“Last February we started filtering what results came up when people searched for vaccines. We decided that any vaccine-related content should be sourced from the World Health Organization or from the Centers for Disease Control — very credible organizations that people can trust. Pinterest did something similar to searches related to COVID-19, making sure results came from trustworthy organizations like the WHO.
The-post COVID-19 consumer
Pinterest is a place where people come to plan life’s small and large moments, from getting ideas for dinner to planning the purchase of a new home. As a result, they have information about what people are planning to do in the future.
“These insights are priceless,” explains Sangwan. “It’s like having a crystal ball around what consumers are going to do in the future — where they plan to travel, the food they’re going to eat, what type of car they’re going to buy, and more. It’s a predictive tool that spans multiple verticals and industries.”
In response to the uncertainty around COVID-19, Pinterest formulated an internal taskforce to mine the insights they were seeing on the platform, then packaged those insights in a weekly email for their advertisers. Sangwan cites an example of how spice manufacturer, McCormick, leveraged this information in their marketing campaigns.
“Early into the COVID-19 crisis, we noticed that searches for how to make bread had increased by twelve times. People were stuck at home and some groceries were no longer available. People were inspired to make those goods themselves. We brought this statistic to the attention of McCormick who developed a pin that featured homemade bread recipes.”
McCormick’s campaign hit record levels of engagement on Pinterest because it was closely related to what people were searching for in that moment.
Another example is related to travel searches. Sangwan focuses on the financial services vertical and works with advertisers like Amex and Chase who have many travel-related credit card products.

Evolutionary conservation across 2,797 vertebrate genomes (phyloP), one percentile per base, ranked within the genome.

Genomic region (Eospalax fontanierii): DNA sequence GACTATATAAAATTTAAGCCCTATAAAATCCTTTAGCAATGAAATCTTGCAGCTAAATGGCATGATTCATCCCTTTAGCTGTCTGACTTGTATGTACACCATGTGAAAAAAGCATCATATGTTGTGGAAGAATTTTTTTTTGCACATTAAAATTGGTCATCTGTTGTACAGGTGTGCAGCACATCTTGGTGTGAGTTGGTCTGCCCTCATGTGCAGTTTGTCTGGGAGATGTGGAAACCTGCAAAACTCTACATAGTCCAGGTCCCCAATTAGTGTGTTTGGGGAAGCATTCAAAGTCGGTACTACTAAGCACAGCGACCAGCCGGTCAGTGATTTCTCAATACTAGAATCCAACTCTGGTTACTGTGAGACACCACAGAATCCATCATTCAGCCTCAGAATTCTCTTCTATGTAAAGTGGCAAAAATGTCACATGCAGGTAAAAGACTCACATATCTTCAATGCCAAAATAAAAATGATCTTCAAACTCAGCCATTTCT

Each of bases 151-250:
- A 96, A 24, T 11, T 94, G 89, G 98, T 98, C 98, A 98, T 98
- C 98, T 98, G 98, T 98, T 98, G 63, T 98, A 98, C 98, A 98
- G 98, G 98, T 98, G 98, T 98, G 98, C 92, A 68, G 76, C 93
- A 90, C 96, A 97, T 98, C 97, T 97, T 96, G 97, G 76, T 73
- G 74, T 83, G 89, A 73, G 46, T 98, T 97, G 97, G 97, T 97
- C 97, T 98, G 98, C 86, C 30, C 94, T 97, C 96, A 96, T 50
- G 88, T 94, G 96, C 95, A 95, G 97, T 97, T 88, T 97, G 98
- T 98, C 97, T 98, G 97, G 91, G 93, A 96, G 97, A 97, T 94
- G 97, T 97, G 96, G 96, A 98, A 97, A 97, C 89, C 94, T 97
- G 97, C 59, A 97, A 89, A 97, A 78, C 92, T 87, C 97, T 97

At the beginning of COVID-19, travel searches dropped significantly, but starting in April, Pinterest began to see travel-related searches come back. “That helped advertisers understand that their travel products had started to become relevant again,” says Sangwan.
The role of trust in brand advertising
Sangwan emphasized that the role of brand trust and brand safety is elevated, and even more valuable to consumers, since the onset of COVID-19.
The Edelman Trust Barometer, which measures the distrust of media as fueled by social media, found that half of people believe that businesses are doing poorly, or mediocre at putting businesses and people before profits.
“Only 43% of people believe that companies are actually protecting their employees sufficiently from COVID-19,” says Sangwan, “But what’s interesting is that 62% of consumers didn’t think that their country would make it through the crisis without brands playing a critical role in the fight against coronavirus.”
Sangwan has four key takeaways for brands who want to elevate trust during this time:
- First — Show up and make a difference. Brands have a vital role to play and now isn’t the time to disappear.
- Second — Build trust through collaboration. There is power in numbers, so it can be powerful to join forces with government agencies, social institutions, or other brands to create solutions.
- Third — Solve don’t sell. People need valuable solutions to solve their problems. If you’re solving a consumer problem it’s not just good for your business, it’s good for building long term trust with your customer.
- Fourth — Be authentic and transparent. People want brands to be open and authentic in their actions and in their messaging.
Says, Sangwan, “I think it’s vital for a brand to align with the core principles of empathy, authenticity, and transparency in order to build trust.”
You can watch Sangwan’s Peer Network briefing on-demand here, to get a more in-depth view on how brands can reach out to consumers during this time.